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A recent large-scale campaign exploiting Facebook ads was spotted by analysts from security company ThreatNix. Security actors use Facebook advertising to funnel users to Github accounts that host phishing sites used to steal the login credentials of victims.

More than 615,000 users in different countries, including Egypt, the Philippines, Pakistan and Nepal, were targeted by the initiative.

Phishing sites that impersonate real businesses are the landing pages. Once the victims have given the passwords, via a Firestore database and a domain hosted on GoDaddy, they will be forwarded to the perpetrators.

The campaign seems to be well coordinated, threatening actors using localised Facebook posts and accounts that resemble legitimate organisations and individual countries’ target advertising.

To escape detection, the scammers used an intriguing trick, the shortened URL used, which initially leads to a benign page that is changed after the advertisements have been accepted.

“While Facebook takes steps to ensure that such phishing pages are not approved for advertisements, in this case the scammers were using Bitly links that initially had to point to a benign page and were modified to point to the phishing domain once the ad was approved.”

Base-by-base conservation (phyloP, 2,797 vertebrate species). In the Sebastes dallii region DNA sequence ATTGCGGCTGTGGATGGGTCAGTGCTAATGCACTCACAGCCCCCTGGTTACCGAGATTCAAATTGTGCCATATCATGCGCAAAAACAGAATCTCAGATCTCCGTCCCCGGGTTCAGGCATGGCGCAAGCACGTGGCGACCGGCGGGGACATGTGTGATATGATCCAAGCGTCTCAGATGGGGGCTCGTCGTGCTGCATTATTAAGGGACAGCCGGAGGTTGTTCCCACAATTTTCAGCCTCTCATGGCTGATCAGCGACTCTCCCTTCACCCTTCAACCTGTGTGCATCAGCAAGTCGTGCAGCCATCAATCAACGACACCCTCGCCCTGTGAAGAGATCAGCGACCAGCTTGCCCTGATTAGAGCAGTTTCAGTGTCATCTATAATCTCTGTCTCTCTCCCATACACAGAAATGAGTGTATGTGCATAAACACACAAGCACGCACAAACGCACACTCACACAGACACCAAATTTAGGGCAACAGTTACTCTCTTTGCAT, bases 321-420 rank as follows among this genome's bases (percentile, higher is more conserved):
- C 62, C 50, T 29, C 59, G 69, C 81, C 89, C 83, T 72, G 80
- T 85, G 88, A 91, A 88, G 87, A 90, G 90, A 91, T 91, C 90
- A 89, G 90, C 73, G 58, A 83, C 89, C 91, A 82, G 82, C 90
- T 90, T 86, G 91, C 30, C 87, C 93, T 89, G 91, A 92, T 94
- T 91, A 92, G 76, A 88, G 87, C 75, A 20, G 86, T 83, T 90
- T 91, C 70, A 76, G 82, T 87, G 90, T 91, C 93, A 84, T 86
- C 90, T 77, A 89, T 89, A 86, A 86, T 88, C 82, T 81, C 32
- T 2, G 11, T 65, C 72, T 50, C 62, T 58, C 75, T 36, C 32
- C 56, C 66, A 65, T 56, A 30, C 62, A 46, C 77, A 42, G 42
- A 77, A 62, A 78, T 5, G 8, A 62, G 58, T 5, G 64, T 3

Attackers behind this effort have used at least 500 phishing sites containing Github servers, some of which are now inactive. The first phishing page was created 5 months ago on GitHub.

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We were able to get access to some phishing credentials after some searching. There seems to be more than 615,000+ entries at the time of writing this post and the list is rising at a fast rate of more than 100 entries per minute.

In order to take down the phishing infrastructure used in this operation, specialists are collaborating with the appropriate authorities.

In October, Facebook detailed an ad-fraud cyberattack that has been going on since 2016, to steal Facebook passwords and browser cookies, crooks use a malware tracked as SilentFade (short for “Silently running Facebook Ads with Exploits”).

The giant social network disclosed that malware emerged in China and allowed hackers to syphon $4 million from the advertisement accounts of users.

Initially, threat actors hacked Facebook profiles, and used them to steal cookies from browsers and carry out harmful operations, including malicious advertisement promotion.

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Mark Funk is an experienced information security specialist who works with enterprises to mature and improve their enterprise security programs. Previously, he worked as a security news reporter.